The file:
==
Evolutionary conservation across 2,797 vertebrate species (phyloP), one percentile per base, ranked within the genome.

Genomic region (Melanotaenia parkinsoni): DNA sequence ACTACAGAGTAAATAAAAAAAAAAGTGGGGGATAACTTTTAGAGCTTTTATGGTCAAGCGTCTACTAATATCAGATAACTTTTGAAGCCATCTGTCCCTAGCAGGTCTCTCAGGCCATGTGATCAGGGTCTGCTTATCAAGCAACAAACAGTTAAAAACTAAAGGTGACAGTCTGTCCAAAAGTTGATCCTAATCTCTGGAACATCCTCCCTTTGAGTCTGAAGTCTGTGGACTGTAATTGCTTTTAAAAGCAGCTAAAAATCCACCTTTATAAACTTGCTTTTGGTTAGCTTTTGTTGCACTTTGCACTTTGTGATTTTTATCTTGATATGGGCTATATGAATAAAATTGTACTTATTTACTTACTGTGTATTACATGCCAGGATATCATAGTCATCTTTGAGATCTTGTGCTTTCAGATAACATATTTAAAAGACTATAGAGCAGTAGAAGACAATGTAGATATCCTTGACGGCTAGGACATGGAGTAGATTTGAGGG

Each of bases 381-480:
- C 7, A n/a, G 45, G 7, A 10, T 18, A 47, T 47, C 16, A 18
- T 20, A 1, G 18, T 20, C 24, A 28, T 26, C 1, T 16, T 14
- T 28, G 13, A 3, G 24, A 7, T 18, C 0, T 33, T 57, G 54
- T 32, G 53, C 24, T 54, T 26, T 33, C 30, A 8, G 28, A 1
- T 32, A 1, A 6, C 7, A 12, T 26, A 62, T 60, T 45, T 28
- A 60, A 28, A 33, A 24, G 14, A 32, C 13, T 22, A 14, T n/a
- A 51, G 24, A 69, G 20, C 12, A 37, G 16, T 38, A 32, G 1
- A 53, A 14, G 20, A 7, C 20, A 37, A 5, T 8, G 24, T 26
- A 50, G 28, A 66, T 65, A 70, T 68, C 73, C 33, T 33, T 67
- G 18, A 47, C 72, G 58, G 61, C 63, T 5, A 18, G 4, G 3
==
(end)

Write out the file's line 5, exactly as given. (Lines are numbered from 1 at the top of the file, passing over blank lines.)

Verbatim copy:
- T 20, A 1, G 18, T 20, C 24, A 28, T 26, C 1, T 16, T 14